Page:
More than twenty five years after the beginning of research on spontaneous trait inferences (Winter & Uleman, 1984) an intriguing paradox in the impression formation literature remains: if traits are spontaneously inferred, why aren't they used to organize behavioral information and thereby facilitate recall under memory instructions (Hamilton, Katz, & Leirer, 1980)? We hypothesized that organization by traits is more evident under impression formation goals because only in that case then are inferences sufficiently monitored to permit their use in organizing impressions. As a consequence, such monitored traits can then be used strategically as retrieval cues. Merging the main features of the Winter and Uleman and the Hamilton et al. experimental paradigms, Experiment 1 simultaneously replicated the main results of both studies. Using a new recognition paradigm, Experiments 2 and 3 further tested this inference monitoring hypothesis by showing that monitoring of trait inferences only occurs under particular processing goals, and is dependent on the availability of cognitive resources.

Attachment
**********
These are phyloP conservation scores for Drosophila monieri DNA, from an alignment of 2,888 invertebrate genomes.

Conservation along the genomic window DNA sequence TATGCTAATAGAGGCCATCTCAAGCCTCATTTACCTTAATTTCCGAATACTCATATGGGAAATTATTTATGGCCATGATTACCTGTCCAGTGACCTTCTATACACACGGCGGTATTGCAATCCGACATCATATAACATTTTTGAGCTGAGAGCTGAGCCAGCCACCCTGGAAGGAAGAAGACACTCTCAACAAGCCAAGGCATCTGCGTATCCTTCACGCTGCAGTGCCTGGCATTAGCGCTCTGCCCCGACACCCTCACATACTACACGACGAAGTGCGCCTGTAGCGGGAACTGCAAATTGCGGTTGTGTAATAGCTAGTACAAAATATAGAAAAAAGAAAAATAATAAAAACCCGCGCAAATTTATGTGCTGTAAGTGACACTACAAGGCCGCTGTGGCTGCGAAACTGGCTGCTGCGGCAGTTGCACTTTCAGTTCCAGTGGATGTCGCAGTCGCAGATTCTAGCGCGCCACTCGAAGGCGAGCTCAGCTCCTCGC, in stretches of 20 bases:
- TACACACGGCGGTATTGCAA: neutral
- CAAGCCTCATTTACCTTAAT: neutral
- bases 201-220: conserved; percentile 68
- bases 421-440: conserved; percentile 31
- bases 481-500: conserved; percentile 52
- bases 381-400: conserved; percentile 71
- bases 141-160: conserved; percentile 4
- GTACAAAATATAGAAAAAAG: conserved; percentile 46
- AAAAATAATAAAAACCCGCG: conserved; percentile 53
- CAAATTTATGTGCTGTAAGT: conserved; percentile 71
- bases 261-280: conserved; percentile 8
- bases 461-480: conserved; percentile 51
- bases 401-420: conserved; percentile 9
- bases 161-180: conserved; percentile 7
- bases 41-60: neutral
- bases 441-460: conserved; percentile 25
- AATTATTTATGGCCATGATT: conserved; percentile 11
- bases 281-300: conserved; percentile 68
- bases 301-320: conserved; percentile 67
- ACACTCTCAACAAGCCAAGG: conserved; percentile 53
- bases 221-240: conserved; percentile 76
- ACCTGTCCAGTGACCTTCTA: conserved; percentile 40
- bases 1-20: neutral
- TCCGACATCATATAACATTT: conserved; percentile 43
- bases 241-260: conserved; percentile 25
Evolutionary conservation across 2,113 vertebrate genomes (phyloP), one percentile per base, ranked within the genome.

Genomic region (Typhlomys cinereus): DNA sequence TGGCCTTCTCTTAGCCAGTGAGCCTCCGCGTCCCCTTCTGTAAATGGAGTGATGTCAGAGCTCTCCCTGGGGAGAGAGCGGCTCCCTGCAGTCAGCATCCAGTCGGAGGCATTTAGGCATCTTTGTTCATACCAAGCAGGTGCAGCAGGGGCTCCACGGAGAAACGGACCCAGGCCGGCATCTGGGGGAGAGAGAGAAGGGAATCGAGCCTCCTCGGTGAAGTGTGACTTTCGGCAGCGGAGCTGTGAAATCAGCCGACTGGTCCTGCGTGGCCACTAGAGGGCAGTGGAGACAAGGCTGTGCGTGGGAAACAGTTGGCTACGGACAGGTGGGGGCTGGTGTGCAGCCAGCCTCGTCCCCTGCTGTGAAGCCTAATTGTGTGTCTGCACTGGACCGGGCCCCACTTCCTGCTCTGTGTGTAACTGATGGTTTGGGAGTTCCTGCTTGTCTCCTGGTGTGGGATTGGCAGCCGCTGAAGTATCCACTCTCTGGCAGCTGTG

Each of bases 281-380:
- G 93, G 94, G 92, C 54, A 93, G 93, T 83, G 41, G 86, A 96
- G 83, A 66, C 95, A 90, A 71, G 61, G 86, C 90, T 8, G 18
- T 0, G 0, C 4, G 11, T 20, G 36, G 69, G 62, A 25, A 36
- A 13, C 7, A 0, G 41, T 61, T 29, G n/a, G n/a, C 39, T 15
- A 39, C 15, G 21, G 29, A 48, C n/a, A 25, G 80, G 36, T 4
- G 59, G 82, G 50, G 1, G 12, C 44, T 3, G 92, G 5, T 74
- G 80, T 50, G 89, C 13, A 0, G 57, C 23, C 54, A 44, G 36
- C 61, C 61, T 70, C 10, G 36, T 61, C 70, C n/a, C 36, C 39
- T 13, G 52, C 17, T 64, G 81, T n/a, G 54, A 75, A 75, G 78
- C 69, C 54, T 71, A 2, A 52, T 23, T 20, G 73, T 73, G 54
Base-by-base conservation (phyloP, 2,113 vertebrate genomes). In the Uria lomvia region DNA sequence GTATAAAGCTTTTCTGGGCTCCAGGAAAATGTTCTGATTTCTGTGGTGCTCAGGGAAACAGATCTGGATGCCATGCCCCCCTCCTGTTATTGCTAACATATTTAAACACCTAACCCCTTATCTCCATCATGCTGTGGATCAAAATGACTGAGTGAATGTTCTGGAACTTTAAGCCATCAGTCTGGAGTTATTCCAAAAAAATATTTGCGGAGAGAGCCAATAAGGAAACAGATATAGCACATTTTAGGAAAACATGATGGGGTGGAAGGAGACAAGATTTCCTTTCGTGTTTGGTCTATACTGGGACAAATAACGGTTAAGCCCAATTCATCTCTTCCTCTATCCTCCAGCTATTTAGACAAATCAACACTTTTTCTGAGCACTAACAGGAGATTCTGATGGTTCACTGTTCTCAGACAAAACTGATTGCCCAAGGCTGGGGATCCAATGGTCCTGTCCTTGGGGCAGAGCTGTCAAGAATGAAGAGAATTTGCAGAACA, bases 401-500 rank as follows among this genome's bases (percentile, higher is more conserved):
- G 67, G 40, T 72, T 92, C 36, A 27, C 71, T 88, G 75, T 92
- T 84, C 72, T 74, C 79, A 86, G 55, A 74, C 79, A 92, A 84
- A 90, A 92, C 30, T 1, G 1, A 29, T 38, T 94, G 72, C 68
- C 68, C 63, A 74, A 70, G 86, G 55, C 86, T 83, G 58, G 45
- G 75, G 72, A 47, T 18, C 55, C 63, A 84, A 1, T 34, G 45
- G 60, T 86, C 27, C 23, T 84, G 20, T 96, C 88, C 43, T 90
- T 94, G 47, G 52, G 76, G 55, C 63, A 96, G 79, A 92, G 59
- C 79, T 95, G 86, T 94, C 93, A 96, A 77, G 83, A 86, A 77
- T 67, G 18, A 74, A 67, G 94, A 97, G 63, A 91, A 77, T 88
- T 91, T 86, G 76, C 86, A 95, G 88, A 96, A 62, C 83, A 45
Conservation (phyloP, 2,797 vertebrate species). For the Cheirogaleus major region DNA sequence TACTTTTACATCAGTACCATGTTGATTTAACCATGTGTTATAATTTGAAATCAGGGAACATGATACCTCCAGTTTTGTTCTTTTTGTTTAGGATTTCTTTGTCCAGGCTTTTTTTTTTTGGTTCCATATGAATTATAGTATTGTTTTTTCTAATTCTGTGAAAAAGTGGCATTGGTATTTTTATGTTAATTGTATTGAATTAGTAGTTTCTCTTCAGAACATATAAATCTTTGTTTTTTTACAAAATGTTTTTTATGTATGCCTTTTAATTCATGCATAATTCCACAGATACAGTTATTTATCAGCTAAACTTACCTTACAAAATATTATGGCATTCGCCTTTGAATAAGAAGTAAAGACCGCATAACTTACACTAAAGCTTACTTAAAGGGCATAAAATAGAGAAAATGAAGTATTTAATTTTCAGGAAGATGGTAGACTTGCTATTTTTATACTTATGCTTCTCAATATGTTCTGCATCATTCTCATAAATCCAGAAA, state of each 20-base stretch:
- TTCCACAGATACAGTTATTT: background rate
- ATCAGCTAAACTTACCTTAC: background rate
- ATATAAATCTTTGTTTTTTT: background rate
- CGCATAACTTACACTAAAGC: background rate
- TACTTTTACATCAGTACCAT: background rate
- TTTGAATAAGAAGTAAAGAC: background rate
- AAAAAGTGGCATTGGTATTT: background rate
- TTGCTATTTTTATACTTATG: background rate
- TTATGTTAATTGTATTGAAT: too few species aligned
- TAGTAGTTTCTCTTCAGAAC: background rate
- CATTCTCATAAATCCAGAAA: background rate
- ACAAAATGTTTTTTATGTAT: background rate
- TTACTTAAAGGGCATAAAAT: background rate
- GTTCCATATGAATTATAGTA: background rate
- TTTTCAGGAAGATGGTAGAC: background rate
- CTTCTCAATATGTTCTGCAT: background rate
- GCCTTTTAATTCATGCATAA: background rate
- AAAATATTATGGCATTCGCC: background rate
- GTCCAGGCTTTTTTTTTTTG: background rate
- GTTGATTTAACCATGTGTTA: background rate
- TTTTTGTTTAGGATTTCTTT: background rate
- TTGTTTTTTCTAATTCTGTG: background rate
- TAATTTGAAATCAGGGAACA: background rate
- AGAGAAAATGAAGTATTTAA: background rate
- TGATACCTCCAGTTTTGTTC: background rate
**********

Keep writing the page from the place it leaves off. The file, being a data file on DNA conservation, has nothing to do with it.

- Cognitive load
- Impression formation inference monitoring
- Spontaneous trait inference
ASJC Scopus subject areas
- Social Psychology
- Sociology and Political Science